Romanthony Ministry of Love (Remixes)
Casual fans of electronic music might only know Romanthony from his Auto-Tuned vocal on Daft […]
Casual fans of electronic music might only know Romanthony from his Auto-Tuned vocal on Daft Punk’s “One More Time,” but the man otherwise known as Anthony Moore was a significant and prolific producer in his own right. His beats were funky, quirky, and propulsive, and his vocals could capture both a shrieking instability and a gospel purity, all delivered with a preacher’s passion and fervor. Though these six remixes of “Ministry of Love,” one of Romanthony’s most overtly spiritual tracks, were commissioned before his recent passing, they are all clearly reverent of the late producer and highlight the minute variations that can be wrought from his focused songcraft.
Andre Crom‘s remix fractures the vocal, letting the organ spread casually and muffling the song’s more hyperactive elements. Romanthony’s voice floats wonderfully in an endless loop, and the track overall has a restrained ebb and flow. Ejeca‘s garage influences are obvious on his take—particularly in the way he chops and reshapes the vocal—and he chooses to highlight the seriousness of the original’s spoken-word interlude, leaving blank space beneath the sermon until it morphs into joyous piano house. Glasgow Underground label head Kevin McKay‘s “90’s Re-Edit” doesn’t stray too far from the source material, leaving the iconic organ burble front and center and spitting the incendiary sermon over elongated guitar squeals in the outro.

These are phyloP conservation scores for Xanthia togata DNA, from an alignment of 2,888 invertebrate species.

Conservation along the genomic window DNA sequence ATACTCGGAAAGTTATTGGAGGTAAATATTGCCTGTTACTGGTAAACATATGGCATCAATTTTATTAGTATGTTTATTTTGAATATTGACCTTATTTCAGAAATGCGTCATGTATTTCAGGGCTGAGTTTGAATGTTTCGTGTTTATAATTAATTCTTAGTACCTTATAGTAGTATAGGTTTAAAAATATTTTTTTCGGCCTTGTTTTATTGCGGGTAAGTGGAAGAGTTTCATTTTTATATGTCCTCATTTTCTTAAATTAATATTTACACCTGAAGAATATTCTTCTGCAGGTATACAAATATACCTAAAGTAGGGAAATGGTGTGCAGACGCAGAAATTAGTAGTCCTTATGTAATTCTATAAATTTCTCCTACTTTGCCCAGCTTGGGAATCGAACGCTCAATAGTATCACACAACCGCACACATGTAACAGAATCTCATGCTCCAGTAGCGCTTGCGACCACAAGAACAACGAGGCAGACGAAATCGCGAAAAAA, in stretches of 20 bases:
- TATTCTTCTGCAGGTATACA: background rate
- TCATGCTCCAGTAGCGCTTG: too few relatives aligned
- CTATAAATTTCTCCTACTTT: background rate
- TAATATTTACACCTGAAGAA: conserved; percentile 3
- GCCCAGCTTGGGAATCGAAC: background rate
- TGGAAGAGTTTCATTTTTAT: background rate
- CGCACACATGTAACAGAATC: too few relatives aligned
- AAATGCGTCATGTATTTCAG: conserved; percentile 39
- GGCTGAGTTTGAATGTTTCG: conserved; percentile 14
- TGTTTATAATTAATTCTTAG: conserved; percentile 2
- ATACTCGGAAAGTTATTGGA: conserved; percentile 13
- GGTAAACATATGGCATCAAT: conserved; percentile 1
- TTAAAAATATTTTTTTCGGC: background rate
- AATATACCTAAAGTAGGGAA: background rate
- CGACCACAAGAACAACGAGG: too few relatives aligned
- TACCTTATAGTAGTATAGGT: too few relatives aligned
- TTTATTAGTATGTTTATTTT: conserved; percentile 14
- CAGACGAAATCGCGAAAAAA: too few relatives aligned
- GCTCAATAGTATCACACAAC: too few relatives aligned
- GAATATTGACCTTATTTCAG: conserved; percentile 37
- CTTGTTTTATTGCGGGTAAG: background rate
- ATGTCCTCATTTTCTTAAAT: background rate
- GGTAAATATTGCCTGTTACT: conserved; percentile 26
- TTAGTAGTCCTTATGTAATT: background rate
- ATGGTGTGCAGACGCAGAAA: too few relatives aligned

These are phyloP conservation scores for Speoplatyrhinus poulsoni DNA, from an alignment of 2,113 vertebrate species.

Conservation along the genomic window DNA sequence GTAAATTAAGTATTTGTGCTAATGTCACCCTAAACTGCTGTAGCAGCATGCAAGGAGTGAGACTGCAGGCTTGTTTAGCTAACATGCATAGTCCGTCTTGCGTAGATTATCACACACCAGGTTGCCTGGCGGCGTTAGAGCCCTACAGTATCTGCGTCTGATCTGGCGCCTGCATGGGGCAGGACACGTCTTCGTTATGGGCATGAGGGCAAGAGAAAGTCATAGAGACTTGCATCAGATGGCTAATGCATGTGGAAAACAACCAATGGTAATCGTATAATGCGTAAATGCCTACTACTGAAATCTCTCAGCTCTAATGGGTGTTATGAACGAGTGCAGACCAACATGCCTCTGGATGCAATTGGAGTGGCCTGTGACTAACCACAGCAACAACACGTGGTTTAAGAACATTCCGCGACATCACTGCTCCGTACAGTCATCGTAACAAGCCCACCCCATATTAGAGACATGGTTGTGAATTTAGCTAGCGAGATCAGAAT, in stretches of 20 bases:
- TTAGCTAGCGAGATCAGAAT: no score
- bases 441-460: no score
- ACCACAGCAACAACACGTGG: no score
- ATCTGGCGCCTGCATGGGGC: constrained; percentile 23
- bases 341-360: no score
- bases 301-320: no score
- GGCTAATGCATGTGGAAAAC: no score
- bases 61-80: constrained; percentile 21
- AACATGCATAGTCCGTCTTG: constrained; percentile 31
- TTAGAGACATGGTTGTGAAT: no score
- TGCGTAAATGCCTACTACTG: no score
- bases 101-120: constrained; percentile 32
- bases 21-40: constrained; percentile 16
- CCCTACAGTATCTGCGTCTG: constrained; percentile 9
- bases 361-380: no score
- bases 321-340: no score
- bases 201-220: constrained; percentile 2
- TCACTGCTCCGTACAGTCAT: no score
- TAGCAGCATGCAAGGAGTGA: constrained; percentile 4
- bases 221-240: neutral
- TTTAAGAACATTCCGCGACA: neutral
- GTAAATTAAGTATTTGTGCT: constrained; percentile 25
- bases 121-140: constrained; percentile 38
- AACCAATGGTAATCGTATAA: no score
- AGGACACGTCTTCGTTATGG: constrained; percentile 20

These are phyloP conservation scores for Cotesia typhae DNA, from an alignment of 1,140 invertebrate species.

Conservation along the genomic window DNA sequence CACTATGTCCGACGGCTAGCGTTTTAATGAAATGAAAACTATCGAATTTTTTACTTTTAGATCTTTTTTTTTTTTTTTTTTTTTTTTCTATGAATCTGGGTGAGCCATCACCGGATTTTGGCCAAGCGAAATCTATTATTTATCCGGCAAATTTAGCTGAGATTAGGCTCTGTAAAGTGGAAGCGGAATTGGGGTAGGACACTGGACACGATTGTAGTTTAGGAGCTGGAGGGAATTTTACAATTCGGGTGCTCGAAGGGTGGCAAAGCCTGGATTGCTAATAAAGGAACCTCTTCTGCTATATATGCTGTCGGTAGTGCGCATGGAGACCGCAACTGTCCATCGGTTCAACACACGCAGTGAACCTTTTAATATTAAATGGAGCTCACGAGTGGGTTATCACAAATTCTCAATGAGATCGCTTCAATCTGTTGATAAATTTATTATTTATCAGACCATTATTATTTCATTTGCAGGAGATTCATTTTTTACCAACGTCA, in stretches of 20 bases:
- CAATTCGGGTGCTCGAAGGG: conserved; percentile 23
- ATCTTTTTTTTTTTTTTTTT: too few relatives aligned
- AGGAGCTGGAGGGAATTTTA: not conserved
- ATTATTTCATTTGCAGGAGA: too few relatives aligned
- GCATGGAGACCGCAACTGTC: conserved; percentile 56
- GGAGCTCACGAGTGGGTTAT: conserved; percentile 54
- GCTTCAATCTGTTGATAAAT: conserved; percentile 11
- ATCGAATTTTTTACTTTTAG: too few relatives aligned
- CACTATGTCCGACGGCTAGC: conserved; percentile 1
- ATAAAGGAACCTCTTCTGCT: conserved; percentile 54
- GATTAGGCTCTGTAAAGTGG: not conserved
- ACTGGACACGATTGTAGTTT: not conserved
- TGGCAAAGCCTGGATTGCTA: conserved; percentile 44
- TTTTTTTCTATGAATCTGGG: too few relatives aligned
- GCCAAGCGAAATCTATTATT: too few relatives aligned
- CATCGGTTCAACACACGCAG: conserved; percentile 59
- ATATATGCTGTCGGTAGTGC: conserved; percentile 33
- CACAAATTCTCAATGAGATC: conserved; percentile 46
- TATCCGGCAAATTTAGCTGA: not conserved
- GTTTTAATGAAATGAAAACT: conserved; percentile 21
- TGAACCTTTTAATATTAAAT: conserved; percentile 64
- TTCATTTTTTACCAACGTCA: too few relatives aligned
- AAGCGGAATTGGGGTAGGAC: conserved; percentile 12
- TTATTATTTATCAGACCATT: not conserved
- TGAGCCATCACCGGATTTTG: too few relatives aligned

McKay’s other remix fares better, pitching down the synth so it rattles around a disruptive low end. When Romanthony promises “I got over the devil,” his monotone insistence and a lurking acid line makes it sound like he’s just barely escaped. For McKay’s third remix on the package, a collaboration with the Glaswegian Mirrors, the brightest elements are obscured while the kick degrades underneath ricocheting synth flourishes. A pitched-down vocal makes Romanthony anonymous and also adds a dubby sense of menace. Finally, Andrés‘ “Extended Disco Mix” brightens the mood, employing sparkling strings and a wandering bassline that never moves too far from the insistent groove. It’s a charming effort; unfortunately it’s also the shortest remix on the release.